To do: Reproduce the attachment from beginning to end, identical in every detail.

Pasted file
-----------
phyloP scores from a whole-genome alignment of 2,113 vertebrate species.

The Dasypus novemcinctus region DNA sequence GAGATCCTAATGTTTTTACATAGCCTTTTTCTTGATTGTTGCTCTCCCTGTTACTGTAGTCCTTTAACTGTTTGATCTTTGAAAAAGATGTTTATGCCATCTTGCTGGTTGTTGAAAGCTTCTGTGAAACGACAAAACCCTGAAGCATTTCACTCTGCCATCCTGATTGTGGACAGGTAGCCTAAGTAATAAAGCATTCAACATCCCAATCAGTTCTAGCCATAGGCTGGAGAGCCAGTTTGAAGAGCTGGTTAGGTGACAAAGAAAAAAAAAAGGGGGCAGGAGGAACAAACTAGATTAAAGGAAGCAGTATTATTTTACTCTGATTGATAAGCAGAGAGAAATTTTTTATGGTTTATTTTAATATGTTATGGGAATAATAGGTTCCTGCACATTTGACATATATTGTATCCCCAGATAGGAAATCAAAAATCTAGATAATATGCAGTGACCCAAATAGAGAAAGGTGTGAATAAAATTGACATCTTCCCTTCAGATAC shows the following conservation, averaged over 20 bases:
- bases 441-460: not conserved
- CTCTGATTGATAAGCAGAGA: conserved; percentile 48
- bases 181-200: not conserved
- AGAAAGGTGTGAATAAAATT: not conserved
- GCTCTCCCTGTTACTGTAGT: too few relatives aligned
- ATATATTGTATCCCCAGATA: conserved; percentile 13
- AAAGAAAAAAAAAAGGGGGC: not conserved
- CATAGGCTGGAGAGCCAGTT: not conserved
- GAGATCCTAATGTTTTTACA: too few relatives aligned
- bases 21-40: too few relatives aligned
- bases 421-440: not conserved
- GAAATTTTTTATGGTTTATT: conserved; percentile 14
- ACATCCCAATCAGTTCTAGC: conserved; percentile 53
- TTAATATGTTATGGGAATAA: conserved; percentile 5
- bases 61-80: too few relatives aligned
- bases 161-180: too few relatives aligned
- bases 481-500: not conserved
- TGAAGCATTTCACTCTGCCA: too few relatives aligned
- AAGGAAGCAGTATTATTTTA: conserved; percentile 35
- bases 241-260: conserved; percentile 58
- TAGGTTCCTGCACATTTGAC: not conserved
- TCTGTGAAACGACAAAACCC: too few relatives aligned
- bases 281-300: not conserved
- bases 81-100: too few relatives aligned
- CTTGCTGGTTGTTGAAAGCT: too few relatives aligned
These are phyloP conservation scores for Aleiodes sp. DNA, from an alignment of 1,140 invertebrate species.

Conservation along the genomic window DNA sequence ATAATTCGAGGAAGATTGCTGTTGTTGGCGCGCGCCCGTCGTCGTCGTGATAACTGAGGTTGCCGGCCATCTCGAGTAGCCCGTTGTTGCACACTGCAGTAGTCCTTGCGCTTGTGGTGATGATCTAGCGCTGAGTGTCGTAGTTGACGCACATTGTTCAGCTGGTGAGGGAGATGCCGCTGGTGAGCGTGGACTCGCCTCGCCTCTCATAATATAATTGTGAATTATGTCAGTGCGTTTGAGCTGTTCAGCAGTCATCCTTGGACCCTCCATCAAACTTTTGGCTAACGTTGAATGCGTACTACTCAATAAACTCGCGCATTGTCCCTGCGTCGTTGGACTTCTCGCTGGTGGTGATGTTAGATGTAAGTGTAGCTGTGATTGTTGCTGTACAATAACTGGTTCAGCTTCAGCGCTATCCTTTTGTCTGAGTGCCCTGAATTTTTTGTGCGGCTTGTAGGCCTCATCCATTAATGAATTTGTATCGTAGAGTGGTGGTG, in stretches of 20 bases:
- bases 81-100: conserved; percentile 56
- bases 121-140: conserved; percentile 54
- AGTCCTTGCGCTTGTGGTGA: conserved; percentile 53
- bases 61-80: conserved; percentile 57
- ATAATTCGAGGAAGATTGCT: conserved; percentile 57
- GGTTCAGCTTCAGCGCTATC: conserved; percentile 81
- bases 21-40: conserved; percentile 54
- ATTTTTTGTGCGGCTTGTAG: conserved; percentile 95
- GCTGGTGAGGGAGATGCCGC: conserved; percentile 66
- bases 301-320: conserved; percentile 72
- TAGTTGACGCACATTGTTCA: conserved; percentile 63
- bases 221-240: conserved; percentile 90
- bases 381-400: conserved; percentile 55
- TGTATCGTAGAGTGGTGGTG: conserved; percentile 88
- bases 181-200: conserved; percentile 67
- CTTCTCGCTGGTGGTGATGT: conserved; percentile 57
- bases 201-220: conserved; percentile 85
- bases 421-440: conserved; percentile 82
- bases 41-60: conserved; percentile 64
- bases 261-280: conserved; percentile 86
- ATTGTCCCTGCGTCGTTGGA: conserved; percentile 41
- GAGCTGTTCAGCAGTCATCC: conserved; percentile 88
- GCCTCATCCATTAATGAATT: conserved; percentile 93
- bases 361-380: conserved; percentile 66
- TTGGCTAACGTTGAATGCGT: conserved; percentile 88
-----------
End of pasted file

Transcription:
phyloP scores from a whole-genome alignment of 2,113 vertebrate species.

The Dasypus novemcinctus region DNA sequence GAGATCCTAATGTTTTTACATAGCCTTTTTCTTGATTGTTGCTCTCCCTGTTACTGTAGTCCTTTAACTGTTTGATCTTTGAAAAAGATGTTTATGCCATCTTGCTGGTTGTTGAAAGCTTCTGTGAAACGACAAAACCCTGAAGCATTTCACTCTGCCATCCTGATTGTGGACAGGTAGCCTAAGTAATAAAGCATTCAACATCCCAATCAGTTCTAGCCATAGGCTGGAGAGCCAGTTTGAAGAGCTGGTTAGGTGACAAAGAAAAAAAAAAGGGGGCAGGAGGAACAAACTAGATTAAAGGAAGCAGTATTATTTTACTCTGATTGATAAGCAGAGAGAAATTTTTTATGGTTTATTTTAATATGTTATGGGAATAATAGGTTCCTGCACATTTGACATATATTGTATCCCCAGATAGGAAATCAAAAATCTAGATAATATGCAGTGACCCAAATAGAGAAAGGTGTGAATAAAATTGACATCTTCCCTTCAGATAC shows the following conservation, averaged over 20 bases:
- bases 441-460: not conserved
- CTCTGATTGATAAGCAGAGA: conserved; percentile 48
- bases 181-200: not conserved
- AGAAAGGTGTGAATAAAATT: not conserved
- GCTCTCCCTGTTACTGTAGT: too few relatives aligned
- ATATATTGTATCCCCAGATA: conserved; percentile 13
- AAAGAAAAAAAAAAGGGGGC: not conserved
- CATAGGCTGGAGAGCCAGTT: not conserved
- GAGATCCTAATGTTTTTACA: too few relatives aligned
- bases 21-40: too few relatives aligned
- bases 421-440: not conserved
- GAAATTTTTTATGGTTTATT: conserved; percentile 14
- ACATCCCAATCAGTTCTAGC: conserved; percentile 53
- TTAATATGTTATGGGAATAA: conserved; percentile 5
- bases 61-80: too few relatives aligned
- bases 161-180: too few relatives aligned
- bases 481-500: not conserved
- TGAAGCATTTCACTCTGCCA: too few relatives aligned
- AAGGAAGCAGTATTATTTTA: conserved; percentile 35
- bases 241-260: conserved; percentile 58
- TAGGTTCCTGCACATTTGAC: not conserved
- TCTGTGAAACGACAAAACCC: too few relatives aligned
- bases 281-300: not conserved
- bases 81-100: too few relatives aligned
- CTTGCTGGTTGTTGAAAGCT: too few relatives aligned
These are phyloP conservation scores for Aleiodes sp. DNA, from an alignment of 1,140 invertebrate species.

Conservation along the genomic window DNA sequence ATAATTCGAGGAAGATTGCTGTTGTTGGCGCGCGCCCGTCGTCGTCGTGATAACTGAGGTTGCCGGCCATCTCGAGTAGCCCGTTGTTGCACACTGCAGTAGTCCTTGCGCTTGTGGTGATGATCTAGCGCTGAGTGTCGTAGTTGACGCACATTGTTCAGCTGGTGAGGGAGATGCCGCTGGTGAGCGTGGACTCGCCTCGCCTCTCATAATATAATTGTGAATTATGTCAGTGCGTTTGAGCTGTTCAGCAGTCATCCTTGGACCCTCCATCAAACTTTTGGCTAACGTTGAATGCGTACTACTCAATAAACTCGCGCATTGTCCCTGCGTCGTTGGACTTCTCGCTGGTGGTGATGTTAGATGTAAGTGTAGCTGTGATTGTTGCTGTACAATAACTGGTTCAGCTTCAGCGCTATCCTTTTGTCTGAGTGCCCTGAATTTTTTGTGCGGCTTGTAGGCCTCATCCATTAATGAATTTGTATCGTAGAGTGGTGGTG, in stretches of 20 bases:
- bases 81-100: conserved; percentile 56
- bases 121-140: conserved; percentile 54
- AGTCCTTGCGCTTGTGGTGA: conserved; percentile 53
- bases 61-80: conserved; percentile 57
- ATAATTCGAGGAAGATTGCT: conserved; percentile 57
- GGTTCAGCTTCAGCGCTATC: conserved; percentile 81
- bases 21-40: conserved; percentile 54
- ATTTTTTGTGCGGCTTGTAG: conserved; percentile 95
- GCTGGTGAGGGAGATGCCGC: conserved; percentile 66
- bases 301-320: conserved; percentile 72
- TAGTTGACGCACATTGTTCA: conserved; percentile 63
- bases 221-240: conserved; percentile 90
- bases 381-400: conserved; percentile 55
- TGTATCGTAGAGTGGTGGTG: conserved; percentile 88
- bases 181-200: conserved; percentile 67
- CTTCTCGCTGGTGGTGATGT: conserved; percentile 57
- bases 201-220: conserved; percentile 85
- bases 421-440: conserved; percentile 82
- bases 41-60: conserved; percentile 64
- bases 261-280: conserved; percentile 86
- ATTGTCCCTGCGTCGTTGGA: conserved; percentile 41
- GAGCTGTTCAGCAGTCATCC: conserved; percentile 88
- GCCTCATCCATTAATGAATT: conserved; percentile 93
- bases 361-380: conserved; percentile 66
- TTGGCTAACGTTGAATGCGT: conserved; percentile 88